US-based oil and gas companies - along with their trade associations - top the 2021 list of the world’s most obstructive organizations when it comes to climate policy engagement.
The Climate Policy Footprint 2021 report offers an explanation for why regulators in some countries have struggled to build support for more ambitious climate policy in the lead-up to COP26. It also indicates why other countries - such as Australia - are increasingly viewed as a road block in global negotiations.
In putting together the report, InfluenceMap analyzed more than 50,000 of pieces of evidence covering hundreds of the world’s most significant companies and trade groups.
Each company’s score is based on an assessment of its climate policy advocacy (including the various trade groups it is a member of) and the intensity of this engagement. It is then adjusted to take into account the company’s economic and political clout.
The findings show:
US-based oil companies dominate the top spots - ExxonMobil (1st) and Chevron (2nd). Several others make the top 25 - ConocoPhillips (7th), Phillips 66 (12th), Valero Energy (13th) and Occidental Petroleum (22nd). The results reflect intense resistance by the sector to the Biden Administration’s efforts to transition the US economy away from fossil fuels.
Toyota (3rd) is highest-placed automaker, reflecting its opposition to phase-out dates for ICE/hybrid vehicles. Other automakers to make the list include BMW Motors (18th), Daimler (24th) and Hyundai (25th).
The results also suggest a shift in influence from coal in favor of gas, with a noticeable uptick in gas-related lobbying from the corporate sector. This includes companies actively lobbying in favor of gas in Europe, such as BP (9th), OMV (10th) and Gazprom (17th). It also includes fossil fuel-focused utilities such as Southern Company (4th), American Electric Power (11th) and Duke Energy (15th), as well as California-based electric and natural gas infrastructure group Sempra (5th).
The findings complement InfluenceMap’s 2021 ‘A-List’ report, which identified those companies and industry groups actively lobbying in support of Paris-aligned climate policy.
While these companies represent a growing hope that corporate leaders will rally behind policy makers to help deliver the Paris Agreement goals, it's clear that the world is not yet there according to the latest UNEP Emissions Gap report.
InfluenceMap Director Ed Collins said: "Given today is Energy Day at COP26, leaders are meant to be focusing on how to accelerate the transition away from fossil fuels.
"But it's clear that the transition to a clean energy future is going to remain extremely challenging until countries take meaningful action to address the obstructive and anti-science lobbying of vested interests from fossil fuel value chain sectors.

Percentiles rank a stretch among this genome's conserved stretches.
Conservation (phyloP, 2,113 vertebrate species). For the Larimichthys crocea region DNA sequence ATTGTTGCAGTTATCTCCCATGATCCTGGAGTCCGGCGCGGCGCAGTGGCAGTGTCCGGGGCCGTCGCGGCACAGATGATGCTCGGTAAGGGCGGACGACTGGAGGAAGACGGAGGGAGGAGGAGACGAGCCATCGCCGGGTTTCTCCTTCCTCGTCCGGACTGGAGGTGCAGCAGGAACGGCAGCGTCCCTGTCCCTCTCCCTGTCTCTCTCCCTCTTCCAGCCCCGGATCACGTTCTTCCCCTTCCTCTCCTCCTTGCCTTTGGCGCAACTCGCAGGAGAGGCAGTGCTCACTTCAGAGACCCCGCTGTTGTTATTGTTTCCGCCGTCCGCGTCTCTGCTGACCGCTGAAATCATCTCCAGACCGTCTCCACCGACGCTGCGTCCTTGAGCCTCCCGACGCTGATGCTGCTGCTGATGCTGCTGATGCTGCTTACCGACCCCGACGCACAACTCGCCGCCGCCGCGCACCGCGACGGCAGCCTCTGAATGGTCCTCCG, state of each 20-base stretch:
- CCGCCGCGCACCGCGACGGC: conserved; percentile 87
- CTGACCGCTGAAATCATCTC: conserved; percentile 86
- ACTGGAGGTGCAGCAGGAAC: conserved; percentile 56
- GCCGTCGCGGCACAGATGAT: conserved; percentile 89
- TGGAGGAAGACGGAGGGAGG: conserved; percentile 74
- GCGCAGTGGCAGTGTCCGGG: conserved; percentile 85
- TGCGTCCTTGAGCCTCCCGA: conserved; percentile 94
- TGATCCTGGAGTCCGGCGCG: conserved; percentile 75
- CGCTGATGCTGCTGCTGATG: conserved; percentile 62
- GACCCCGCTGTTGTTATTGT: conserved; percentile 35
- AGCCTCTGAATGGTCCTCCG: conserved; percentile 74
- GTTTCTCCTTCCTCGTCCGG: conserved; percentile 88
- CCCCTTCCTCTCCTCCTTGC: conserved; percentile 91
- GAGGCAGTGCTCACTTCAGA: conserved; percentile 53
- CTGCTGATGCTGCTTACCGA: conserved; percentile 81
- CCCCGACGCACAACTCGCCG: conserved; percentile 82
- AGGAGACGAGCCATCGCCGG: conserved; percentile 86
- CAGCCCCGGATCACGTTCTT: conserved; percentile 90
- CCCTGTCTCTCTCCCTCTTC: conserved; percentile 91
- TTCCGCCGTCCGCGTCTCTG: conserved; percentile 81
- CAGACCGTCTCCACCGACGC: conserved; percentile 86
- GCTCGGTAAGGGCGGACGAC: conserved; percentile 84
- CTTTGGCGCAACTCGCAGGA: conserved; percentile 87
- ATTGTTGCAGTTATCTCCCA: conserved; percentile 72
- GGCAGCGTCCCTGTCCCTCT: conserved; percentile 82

"The corporate playbook for holding back climate policy has come a long way from science denialism but is every bit as damaging.
"What we are seeing is not limited to efforts to undermine regulations directly. It also involves prolific and highly sophisticated narrative capture techniques, leading governments down incredibly dangerous paths.
"The world is starting to wake up to the impact these companies are having through their policy influence.
"In many cases this policy influence massively overshadows the direct climate impacts of their operations and products."
The analysis also highlights the role of industry associations, which often take an even more negative approach on climate policy than many of their corporate members.
In a similar way to the corporate rankings, US-based industry associations dominate the list of the most obstructive organizations.
The findings show:
The top two spots represent the oil and gas sector in the US - the American Petroleum Institute (1st) and the American Fuel & Petrochemical Manufacturers (2nd). In total, 13 of the 25 groups that make the list directly represent the fossil energy sectors.
Several cross-sector industry associations make the top 10, including the US Chamber of Commerce (3rd), BusinessEurope (5th), the California Chamber of Commerce (8th), and the Federation of German Industries (9th). Beyond the top 10, the Japanese Business Federation ranked 17th, and the Federation of Korean Industries 22nd.
Two Australian industry groups made the list – the Australian Petroleum Production & Exploration Association (12th) and the Minerals Council of Australia (13th).
Commenting on the industry association findings, InfluenceMap Director Ed Collins said: "The analysis indicates why anti-climate lobbying from industry groups has been a serious problem for COP26, where – as UNEP research shows - countries have largely failed to come to the table with plans that are in line with keeping global warming to 1.5C.
"InfluenceMap’s research has captured the frenzied efforts by industry associations globally to block or weaken robust domestic policy and regulations in recent years.
"It’s likely that many of these groups are involved in the climate talks this week, as they have in previous years, seeking additional opportunities to influence the course of events.
"It’s high time the major corporations that financially support these groups - and benefit from their lobbying - are held to account."
For further information or to arrange interviews, please contact:
Simon Cullen, Communications Manager, InfluenceMap (London)
simon.cullen ( @ ) influencemap.org